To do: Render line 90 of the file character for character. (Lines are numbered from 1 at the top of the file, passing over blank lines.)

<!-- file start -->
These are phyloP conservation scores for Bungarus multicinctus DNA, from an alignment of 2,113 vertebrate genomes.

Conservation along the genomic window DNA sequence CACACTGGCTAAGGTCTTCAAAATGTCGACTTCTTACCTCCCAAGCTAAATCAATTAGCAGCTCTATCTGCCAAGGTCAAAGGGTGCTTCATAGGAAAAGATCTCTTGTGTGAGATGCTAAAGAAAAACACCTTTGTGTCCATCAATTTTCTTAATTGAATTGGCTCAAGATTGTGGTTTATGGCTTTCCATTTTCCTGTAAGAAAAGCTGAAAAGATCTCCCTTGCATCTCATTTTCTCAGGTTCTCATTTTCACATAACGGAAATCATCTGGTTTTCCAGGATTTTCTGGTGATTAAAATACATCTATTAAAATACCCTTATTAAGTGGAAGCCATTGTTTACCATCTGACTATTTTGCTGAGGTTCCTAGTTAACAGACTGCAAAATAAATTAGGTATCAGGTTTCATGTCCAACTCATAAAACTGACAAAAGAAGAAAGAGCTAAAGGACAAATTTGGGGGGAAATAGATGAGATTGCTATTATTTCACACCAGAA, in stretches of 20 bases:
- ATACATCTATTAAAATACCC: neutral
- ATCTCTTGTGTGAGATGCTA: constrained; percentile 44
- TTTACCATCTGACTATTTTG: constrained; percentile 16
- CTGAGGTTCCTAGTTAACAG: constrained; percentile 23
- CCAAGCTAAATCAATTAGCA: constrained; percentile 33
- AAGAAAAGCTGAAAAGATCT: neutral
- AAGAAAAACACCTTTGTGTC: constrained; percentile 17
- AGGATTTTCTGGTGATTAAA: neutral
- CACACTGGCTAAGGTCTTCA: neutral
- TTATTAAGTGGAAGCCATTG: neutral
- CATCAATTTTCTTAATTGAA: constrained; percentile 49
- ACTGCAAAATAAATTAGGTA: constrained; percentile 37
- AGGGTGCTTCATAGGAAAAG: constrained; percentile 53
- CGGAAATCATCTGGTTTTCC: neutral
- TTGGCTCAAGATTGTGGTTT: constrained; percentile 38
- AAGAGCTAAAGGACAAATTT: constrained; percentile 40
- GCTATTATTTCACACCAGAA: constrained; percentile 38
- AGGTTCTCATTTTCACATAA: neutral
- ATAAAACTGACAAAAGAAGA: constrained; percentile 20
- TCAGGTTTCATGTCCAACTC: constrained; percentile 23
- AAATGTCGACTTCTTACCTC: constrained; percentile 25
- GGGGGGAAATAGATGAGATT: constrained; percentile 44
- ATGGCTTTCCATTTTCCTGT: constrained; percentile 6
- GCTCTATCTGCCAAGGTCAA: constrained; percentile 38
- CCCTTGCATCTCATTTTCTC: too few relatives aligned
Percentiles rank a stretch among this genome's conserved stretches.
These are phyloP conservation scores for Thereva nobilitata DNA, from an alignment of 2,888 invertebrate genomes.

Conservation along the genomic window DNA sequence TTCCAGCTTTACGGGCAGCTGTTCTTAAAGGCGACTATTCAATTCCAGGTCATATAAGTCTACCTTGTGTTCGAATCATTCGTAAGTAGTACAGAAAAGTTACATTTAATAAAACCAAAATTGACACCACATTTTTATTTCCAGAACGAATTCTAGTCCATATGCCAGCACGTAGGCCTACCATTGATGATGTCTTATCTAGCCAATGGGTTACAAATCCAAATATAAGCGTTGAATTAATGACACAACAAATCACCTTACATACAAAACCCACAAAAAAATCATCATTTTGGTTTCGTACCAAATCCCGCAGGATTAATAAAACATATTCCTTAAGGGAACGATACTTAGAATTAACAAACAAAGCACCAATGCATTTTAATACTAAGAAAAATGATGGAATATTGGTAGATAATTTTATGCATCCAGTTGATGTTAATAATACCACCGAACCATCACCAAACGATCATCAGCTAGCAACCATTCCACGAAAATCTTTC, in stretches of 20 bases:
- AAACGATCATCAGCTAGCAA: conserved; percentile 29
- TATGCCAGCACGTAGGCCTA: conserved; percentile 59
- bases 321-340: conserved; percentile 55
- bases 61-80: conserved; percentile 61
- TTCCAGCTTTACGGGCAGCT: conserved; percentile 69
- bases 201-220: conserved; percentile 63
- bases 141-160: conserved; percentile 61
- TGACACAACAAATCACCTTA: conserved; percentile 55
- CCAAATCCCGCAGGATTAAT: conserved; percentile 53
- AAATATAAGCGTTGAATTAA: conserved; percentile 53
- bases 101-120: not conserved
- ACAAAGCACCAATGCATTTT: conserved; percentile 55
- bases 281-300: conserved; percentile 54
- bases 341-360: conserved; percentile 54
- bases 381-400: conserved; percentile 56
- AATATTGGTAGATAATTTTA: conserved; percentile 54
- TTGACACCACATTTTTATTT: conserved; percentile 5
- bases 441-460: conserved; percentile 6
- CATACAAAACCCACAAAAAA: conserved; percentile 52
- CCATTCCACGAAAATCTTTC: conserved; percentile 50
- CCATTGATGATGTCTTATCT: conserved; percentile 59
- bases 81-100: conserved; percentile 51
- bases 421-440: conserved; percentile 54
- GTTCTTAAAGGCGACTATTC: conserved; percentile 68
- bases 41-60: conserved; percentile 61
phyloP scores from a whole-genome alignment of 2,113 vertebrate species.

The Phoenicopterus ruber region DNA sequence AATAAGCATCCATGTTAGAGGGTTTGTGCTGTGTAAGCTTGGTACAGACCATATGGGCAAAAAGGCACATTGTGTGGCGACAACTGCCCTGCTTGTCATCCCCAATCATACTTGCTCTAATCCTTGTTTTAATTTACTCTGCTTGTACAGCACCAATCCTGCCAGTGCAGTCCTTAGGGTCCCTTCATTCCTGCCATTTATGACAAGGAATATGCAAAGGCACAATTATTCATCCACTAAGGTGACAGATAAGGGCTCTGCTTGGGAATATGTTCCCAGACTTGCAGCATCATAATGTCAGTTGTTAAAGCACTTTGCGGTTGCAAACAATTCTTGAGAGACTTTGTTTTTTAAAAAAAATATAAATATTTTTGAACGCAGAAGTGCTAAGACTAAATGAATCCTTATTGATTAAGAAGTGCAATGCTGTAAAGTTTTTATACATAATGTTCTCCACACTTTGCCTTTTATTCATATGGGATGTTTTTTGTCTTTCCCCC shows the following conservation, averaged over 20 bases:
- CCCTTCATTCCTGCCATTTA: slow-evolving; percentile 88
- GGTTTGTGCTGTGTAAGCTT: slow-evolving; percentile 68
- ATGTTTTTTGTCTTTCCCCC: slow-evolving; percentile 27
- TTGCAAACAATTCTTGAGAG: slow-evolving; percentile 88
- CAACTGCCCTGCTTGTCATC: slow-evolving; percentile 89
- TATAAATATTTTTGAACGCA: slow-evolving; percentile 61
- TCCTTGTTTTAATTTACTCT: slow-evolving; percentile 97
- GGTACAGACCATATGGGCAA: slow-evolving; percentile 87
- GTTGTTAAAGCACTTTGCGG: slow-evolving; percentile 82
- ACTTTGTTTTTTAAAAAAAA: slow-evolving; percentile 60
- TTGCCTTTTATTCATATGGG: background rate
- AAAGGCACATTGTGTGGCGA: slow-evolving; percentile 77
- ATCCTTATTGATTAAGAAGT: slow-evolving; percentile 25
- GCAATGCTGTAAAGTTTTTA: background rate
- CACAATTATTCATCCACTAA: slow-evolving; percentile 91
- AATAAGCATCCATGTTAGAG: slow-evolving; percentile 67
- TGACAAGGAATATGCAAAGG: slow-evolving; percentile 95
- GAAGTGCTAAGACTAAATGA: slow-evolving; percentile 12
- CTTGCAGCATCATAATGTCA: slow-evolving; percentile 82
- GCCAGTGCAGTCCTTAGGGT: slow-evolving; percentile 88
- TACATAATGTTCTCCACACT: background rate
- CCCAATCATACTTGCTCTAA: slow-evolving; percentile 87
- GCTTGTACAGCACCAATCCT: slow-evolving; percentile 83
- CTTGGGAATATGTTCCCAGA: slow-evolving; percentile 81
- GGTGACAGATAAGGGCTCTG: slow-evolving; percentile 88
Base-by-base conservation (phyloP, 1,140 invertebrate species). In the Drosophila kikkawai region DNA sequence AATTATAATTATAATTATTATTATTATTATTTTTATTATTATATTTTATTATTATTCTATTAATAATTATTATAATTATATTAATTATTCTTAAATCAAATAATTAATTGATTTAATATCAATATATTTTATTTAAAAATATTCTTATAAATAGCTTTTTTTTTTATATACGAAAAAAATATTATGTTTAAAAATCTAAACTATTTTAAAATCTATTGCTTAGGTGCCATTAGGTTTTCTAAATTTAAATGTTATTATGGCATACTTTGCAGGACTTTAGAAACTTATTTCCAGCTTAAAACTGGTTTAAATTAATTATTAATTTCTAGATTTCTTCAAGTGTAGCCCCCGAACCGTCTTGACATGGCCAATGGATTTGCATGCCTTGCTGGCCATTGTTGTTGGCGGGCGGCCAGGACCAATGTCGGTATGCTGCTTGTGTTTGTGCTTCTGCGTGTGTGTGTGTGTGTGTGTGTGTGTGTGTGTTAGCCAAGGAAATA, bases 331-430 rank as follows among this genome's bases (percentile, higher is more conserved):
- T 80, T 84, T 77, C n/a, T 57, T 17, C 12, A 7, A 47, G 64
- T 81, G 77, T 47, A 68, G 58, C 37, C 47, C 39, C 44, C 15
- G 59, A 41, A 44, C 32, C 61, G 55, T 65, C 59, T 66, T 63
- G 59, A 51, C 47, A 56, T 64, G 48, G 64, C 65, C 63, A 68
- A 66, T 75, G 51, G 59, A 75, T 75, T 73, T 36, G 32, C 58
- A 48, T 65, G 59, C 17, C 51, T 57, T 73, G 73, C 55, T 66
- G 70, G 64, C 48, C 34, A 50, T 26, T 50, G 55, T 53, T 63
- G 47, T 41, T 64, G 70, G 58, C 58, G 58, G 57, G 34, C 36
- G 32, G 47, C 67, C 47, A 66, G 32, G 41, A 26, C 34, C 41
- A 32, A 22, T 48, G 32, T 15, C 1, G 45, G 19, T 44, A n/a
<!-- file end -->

- G 70, G 64, C 48, C 34, A 50, T 26, T 50, G 55, T 53, T 63